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Hemodynamic Correlates of Cognition in Human Infants

Author(s): Aslin, Richard N.; Shukla, Mohinish; Emberson, Lauren L.

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Abstract: Over the past 20 years, the field of cognitive neuroscience has relied heavily on hemodynamic measures of blood oxygenation in local regions of the brain to make inferences about underlying cognitive processes. These same functional magnetic resonance imaging (fMRI) and functional near-infrared spectroscopy (fNIRS) techniques have recently been adapted for use with human infants. We review the advantages and disadvantages of these two neuroimaging methods for studies of infant cognition, with a particular emphasis on their technical limitations and the linking hypotheses that are used to draw conclusions from correlational data. In addition to summarizing key findings in several domains of infant cognition, we highlight the prospects of improving the quality of fNIRS data from infants to address in a more sophisticated way how cognitive development is mediated by changes in underlying neural mechanisms.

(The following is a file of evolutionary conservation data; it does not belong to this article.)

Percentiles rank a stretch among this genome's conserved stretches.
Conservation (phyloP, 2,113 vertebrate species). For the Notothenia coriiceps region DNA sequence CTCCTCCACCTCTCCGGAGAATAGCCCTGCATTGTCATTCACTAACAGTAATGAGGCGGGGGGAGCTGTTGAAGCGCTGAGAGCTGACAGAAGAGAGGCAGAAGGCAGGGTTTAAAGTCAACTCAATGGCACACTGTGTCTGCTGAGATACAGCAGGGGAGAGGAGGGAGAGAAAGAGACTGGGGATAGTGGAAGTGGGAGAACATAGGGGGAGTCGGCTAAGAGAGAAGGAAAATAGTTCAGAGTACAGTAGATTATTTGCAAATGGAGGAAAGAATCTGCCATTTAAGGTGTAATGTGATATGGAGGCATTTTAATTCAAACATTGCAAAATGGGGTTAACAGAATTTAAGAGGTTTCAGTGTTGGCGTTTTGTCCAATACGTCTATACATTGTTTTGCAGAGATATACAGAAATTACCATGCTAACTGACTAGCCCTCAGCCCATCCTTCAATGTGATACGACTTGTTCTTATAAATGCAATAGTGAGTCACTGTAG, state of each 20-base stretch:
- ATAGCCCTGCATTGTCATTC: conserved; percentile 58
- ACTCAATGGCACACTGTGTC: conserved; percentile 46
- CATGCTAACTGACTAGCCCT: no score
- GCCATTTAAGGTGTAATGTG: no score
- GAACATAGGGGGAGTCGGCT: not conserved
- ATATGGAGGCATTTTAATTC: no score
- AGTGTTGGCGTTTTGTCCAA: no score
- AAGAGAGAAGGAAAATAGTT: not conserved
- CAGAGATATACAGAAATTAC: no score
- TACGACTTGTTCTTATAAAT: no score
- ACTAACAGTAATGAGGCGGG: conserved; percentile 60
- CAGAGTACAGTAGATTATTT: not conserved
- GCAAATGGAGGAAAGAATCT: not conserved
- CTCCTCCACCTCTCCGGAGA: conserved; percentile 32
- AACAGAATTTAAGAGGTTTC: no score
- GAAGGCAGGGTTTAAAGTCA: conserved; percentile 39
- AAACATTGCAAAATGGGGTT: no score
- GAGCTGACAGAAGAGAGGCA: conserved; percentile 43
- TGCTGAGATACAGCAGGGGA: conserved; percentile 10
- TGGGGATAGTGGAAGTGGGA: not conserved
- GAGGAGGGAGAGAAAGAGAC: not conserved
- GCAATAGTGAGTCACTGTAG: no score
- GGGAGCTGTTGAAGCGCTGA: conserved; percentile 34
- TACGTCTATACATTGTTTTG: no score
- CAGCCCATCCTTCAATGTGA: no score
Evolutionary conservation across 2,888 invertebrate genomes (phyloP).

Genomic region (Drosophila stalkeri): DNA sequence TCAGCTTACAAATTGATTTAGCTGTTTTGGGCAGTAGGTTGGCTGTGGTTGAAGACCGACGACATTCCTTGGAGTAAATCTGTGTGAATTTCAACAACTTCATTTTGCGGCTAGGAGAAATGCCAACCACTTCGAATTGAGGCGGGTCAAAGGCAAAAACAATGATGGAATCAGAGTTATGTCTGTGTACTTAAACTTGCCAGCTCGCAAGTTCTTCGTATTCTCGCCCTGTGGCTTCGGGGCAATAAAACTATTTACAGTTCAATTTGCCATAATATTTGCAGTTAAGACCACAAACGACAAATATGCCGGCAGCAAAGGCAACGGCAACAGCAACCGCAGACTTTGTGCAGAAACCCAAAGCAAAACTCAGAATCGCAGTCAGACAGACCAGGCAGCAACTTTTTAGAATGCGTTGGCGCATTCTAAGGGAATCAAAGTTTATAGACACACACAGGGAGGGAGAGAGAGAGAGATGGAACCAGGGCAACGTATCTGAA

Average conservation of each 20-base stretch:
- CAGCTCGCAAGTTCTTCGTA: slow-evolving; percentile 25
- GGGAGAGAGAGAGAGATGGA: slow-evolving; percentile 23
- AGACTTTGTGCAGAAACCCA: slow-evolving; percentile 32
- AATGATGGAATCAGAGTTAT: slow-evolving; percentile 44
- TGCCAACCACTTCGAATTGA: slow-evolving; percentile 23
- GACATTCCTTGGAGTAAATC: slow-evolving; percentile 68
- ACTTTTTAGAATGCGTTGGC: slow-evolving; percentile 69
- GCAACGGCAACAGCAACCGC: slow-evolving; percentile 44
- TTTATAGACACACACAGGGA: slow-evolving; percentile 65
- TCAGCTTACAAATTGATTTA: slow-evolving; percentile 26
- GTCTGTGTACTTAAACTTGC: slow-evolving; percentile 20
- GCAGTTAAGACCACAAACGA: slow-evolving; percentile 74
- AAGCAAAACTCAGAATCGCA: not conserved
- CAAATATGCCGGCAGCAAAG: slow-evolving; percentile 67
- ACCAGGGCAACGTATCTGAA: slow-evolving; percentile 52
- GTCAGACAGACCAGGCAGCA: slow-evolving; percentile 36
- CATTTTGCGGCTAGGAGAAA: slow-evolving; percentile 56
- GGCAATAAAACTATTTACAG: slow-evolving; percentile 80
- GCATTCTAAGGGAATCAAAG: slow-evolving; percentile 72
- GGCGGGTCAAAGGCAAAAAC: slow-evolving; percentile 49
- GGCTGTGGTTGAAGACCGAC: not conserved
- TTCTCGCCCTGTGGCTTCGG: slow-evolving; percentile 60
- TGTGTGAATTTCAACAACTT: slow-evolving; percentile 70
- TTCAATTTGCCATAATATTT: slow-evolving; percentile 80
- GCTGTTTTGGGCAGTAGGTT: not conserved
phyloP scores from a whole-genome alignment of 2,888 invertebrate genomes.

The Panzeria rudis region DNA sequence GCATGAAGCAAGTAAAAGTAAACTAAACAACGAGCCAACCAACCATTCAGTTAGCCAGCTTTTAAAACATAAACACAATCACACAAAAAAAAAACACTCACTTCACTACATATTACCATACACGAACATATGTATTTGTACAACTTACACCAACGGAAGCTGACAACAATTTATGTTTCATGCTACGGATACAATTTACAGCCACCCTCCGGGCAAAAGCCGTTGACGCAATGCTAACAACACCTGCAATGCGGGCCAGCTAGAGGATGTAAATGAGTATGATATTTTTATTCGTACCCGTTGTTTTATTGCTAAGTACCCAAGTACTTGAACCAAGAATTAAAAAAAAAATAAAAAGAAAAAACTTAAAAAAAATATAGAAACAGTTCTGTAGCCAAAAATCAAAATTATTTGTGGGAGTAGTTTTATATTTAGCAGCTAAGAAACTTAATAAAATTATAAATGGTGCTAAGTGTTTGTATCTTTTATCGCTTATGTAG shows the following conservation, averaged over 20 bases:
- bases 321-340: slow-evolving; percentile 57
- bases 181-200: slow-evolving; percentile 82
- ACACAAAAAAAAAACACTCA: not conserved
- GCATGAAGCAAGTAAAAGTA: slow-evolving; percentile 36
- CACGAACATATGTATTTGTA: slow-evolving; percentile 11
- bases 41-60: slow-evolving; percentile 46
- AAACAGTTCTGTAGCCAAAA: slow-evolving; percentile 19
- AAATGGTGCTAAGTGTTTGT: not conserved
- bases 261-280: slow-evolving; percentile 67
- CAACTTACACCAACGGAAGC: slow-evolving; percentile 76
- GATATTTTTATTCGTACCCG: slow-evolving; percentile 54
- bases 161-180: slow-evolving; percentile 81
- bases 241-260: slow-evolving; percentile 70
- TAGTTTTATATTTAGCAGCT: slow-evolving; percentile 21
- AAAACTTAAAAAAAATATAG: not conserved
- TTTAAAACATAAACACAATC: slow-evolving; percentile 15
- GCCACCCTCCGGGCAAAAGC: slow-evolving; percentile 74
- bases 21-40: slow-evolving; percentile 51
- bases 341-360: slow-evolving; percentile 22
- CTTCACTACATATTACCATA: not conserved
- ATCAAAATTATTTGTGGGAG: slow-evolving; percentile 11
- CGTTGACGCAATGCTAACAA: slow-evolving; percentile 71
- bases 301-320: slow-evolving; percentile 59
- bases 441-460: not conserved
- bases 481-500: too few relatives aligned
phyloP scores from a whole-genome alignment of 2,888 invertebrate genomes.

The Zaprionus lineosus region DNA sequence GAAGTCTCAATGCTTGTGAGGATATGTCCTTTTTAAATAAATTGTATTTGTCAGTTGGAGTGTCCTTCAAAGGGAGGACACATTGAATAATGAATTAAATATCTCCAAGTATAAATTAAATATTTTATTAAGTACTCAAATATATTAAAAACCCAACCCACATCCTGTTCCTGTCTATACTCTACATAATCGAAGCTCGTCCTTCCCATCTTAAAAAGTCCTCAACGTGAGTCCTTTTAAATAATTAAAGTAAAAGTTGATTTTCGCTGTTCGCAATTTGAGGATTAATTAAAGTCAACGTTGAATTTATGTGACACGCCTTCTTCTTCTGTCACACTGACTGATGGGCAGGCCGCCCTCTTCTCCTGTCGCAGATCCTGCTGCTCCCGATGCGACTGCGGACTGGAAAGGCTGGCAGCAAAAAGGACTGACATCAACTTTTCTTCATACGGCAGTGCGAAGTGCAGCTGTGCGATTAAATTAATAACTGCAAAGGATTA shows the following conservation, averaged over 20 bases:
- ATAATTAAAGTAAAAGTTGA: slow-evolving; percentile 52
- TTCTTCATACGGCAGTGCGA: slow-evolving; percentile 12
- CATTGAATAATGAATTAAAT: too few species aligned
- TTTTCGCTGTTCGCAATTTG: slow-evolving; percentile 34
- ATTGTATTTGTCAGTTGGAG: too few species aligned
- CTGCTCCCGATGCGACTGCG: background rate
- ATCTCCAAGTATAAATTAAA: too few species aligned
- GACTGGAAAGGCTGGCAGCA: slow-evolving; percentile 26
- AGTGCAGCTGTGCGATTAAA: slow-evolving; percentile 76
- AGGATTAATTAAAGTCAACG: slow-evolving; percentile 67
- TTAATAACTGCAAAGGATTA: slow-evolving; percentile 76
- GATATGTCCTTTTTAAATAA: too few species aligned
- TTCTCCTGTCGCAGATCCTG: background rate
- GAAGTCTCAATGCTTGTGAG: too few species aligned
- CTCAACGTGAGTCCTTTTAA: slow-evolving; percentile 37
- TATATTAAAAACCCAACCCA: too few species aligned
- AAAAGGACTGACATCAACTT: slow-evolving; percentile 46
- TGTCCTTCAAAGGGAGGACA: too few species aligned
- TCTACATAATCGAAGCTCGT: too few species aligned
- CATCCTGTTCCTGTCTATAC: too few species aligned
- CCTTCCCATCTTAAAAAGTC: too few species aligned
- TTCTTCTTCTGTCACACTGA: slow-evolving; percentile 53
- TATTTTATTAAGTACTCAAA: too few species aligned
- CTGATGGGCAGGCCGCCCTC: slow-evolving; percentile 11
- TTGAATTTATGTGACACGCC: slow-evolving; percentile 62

Publication Date: 3-Jan-2015
Citation: Aslin, Richard N, Shukla, Mohinish, Emberson, Lauren L. (2015). Hemodynamic Correlates of Cognition in Human Infants. Annual Review of Psychology, 66 (1), 349 - 379. doi:10.1146/annurev-psych-010213-115108
DOI: doi:10.1146/annurev-psych-010213-115108
ISSN: 0066-4308
EISSN: 1545-2085
Pages: 349 - 379
Type of Material: Journal Article
Journal/Proceeding Title: Annual Review of Psychology
Version: Author's manuscript

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